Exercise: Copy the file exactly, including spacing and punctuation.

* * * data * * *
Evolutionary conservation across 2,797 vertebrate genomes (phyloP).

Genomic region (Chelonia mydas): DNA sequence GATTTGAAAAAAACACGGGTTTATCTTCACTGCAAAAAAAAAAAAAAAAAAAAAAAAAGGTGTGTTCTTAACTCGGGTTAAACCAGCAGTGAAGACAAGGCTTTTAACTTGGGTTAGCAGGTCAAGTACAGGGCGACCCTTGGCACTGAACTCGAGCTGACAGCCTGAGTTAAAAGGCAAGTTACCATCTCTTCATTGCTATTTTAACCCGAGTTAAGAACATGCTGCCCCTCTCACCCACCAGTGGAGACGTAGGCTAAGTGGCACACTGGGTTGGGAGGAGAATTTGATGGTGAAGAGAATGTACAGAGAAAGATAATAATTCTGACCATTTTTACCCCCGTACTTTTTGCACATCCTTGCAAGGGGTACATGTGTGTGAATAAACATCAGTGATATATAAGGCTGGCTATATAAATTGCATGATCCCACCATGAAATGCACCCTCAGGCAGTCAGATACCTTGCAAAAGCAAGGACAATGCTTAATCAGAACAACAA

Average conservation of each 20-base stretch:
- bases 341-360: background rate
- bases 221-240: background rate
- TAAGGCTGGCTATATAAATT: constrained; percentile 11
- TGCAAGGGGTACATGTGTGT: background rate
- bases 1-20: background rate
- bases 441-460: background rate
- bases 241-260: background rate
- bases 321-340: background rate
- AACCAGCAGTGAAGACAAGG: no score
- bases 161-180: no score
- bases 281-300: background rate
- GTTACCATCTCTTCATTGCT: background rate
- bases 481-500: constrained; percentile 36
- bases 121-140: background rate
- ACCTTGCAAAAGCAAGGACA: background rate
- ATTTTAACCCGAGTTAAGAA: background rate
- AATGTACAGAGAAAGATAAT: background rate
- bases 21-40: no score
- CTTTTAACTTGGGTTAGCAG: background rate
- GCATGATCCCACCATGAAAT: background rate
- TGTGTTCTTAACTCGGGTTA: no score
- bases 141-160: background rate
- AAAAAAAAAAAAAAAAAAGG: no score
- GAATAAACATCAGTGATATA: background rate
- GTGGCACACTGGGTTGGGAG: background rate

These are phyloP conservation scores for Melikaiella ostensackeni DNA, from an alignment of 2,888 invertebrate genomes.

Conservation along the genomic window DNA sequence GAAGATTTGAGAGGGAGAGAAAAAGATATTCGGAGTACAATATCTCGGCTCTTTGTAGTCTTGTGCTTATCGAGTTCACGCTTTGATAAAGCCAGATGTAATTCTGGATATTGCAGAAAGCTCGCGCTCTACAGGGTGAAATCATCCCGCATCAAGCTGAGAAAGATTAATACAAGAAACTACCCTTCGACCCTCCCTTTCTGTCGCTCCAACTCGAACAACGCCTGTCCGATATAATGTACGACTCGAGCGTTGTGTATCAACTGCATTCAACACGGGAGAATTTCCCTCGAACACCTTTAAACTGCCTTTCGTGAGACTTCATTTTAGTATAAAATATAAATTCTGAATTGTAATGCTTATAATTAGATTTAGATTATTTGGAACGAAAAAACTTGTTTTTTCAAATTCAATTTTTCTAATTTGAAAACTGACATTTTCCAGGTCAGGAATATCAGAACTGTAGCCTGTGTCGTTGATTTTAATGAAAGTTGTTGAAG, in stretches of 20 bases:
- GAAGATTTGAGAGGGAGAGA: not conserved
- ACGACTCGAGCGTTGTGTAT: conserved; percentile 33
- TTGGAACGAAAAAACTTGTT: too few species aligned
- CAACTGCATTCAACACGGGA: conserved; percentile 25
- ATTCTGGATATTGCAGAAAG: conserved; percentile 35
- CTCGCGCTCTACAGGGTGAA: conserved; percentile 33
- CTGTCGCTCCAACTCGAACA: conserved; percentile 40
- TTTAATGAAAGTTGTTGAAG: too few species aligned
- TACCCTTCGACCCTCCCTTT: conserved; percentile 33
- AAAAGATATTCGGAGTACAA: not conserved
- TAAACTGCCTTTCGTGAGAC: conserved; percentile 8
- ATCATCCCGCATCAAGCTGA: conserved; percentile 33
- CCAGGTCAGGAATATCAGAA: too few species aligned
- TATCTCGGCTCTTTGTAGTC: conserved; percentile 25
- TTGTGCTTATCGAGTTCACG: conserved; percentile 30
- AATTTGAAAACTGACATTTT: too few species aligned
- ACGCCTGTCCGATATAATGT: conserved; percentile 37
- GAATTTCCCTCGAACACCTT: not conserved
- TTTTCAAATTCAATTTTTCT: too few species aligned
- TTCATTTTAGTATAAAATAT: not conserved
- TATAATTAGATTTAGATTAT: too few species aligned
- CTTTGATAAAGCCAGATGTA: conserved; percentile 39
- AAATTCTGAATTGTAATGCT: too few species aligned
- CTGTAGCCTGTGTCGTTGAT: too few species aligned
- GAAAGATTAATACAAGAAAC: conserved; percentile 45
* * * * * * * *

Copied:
Evolutionary conservation across 2,797 vertebrate genomes (phyloP).

Genomic region (Chelonia mydas): DNA sequence GATTTGAAAAAAACACGGGTTTATCTTCACTGCAAAAAAAAAAAAAAAAAAAAAAAAAGGTGTGTTCTTAACTCGGGTTAAACCAGCAGTGAAGACAAGGCTTTTAACTTGGGTTAGCAGGTCAAGTACAGGGCGACCCTTGGCACTGAACTCGAGCTGACAGCCTGAGTTAAAAGGCAAGTTACCATCTCTTCATTGCTATTTTAACCCGAGTTAAGAACATGCTGCCCCTCTCACCCACCAGTGGAGACGTAGGCTAAGTGGCACACTGGGTTGGGAGGAGAATTTGATGGTGAAGAGAATGTACAGAGAAAGATAATAATTCTGACCATTTTTACCCCCGTACTTTTTGCACATCCTTGCAAGGGGTACATGTGTGTGAATAAACATCAGTGATATATAAGGCTGGCTATATAAATTGCATGATCCCACCATGAAATGCACCCTCAGGCAGTCAGATACCTTGCAAAAGCAAGGACAATGCTTAATCAGAACAACAA

Average conservation of each 20-base stretch:
- bases 341-360: background rate
- bases 221-240: background rate
- TAAGGCTGGCTATATAAATT: constrained; percentile 11
- TGCAAGGGGTACATGTGTGT: background rate
- bases 1-20: background rate
- bases 441-460: background rate
- bases 241-260: background rate
- bases 321-340: background rate
- AACCAGCAGTGAAGACAAGG: no score
- bases 161-180: no score
- bases 281-300: background rate
- GTTACCATCTCTTCATTGCT: background rate
- bases 481-500: constrained; percentile 36
- bases 121-140: background rate
- ACCTTGCAAAAGCAAGGACA: background rate
- ATTTTAACCCGAGTTAAGAA: background rate
- AATGTACAGAGAAAGATAAT: background rate
- bases 21-40: no score
- CTTTTAACTTGGGTTAGCAG: background rate
- GCATGATCCCACCATGAAAT: background rate
- TGTGTTCTTAACTCGGGTTA: no score
- bases 141-160: background rate
- AAAAAAAAAAAAAAAAAAGG: no score
- GAATAAACATCAGTGATATA: background rate
- GTGGCACACTGGGTTGGGAG: background rate

These are phyloP conservation scores for Melikaiella ostensackeni DNA, from an alignment of 2,888 invertebrate genomes.

Conservation along the genomic window DNA sequence GAAGATTTGAGAGGGAGAGAAAAAGATATTCGGAGTACAATATCTCGGCTCTTTGTAGTCTTGTGCTTATCGAGTTCACGCTTTGATAAAGCCAGATGTAATTCTGGATATTGCAGAAAGCTCGCGCTCTACAGGGTGAAATCATCCCGCATCAAGCTGAGAAAGATTAATACAAGAAACTACCCTTCGACCCTCCCTTTCTGTCGCTCCAACTCGAACAACGCCTGTCCGATATAATGTACGACTCGAGCGTTGTGTATCAACTGCATTCAACACGGGAGAATTTCCCTCGAACACCTTTAAACTGCCTTTCGTGAGACTTCATTTTAGTATAAAATATAAATTCTGAATTGTAATGCTTATAATTAGATTTAGATTATTTGGAACGAAAAAACTTGTTTTTTCAAATTCAATTTTTCTAATTTGAAAACTGACATTTTCCAGGTCAGGAATATCAGAACTGTAGCCTGTGTCGTTGATTTTAATGAAAGTTGTTGAAG, in stretches of 20 bases:
- GAAGATTTGAGAGGGAGAGA: not conserved
- ACGACTCGAGCGTTGTGTAT: conserved; percentile 33
- TTGGAACGAAAAAACTTGTT: too few species aligned
- CAACTGCATTCAACACGGGA: conserved; percentile 25
- ATTCTGGATATTGCAGAAAG: conserved; percentile 35
- CTCGCGCTCTACAGGGTGAA: conserved; percentile 33
- CTGTCGCTCCAACTCGAACA: conserved; percentile 40
- TTTAATGAAAGTTGTTGAAG: too few species aligned
- TACCCTTCGACCCTCCCTTT: conserved; percentile 33
- AAAAGATATTCGGAGTACAA: not conserved
- TAAACTGCCTTTCGTGAGAC: conserved; percentile 8
- ATCATCCCGCATCAAGCTGA: conserved; percentile 33
- CCAGGTCAGGAATATCAGAA: too few species aligned
- TATCTCGGCTCTTTGTAGTC: conserved; percentile 25
- TTGTGCTTATCGAGTTCACG: conserved; percentile 30
- AATTTGAAAACTGACATTTT: too few species aligned
- ACGCCTGTCCGATATAATGT: conserved; percentile 37
- GAATTTCCCTCGAACACCTT: not conserved
- TTTTCAAATTCAATTTTTCT: too few species aligned
- TTCATTTTAGTATAAAATAT: not conserved
- TATAATTAGATTTAGATTAT: too few species aligned
- CTTTGATAAAGCCAGATGTA: conserved; percentile 39
- AAATTCTGAATTGTAATGCT: too few species aligned
- CTGTAGCCTGTGTCGTTGAT: too few species aligned
- GAAAGATTAATACAAGAAAC: conserved; percentile 45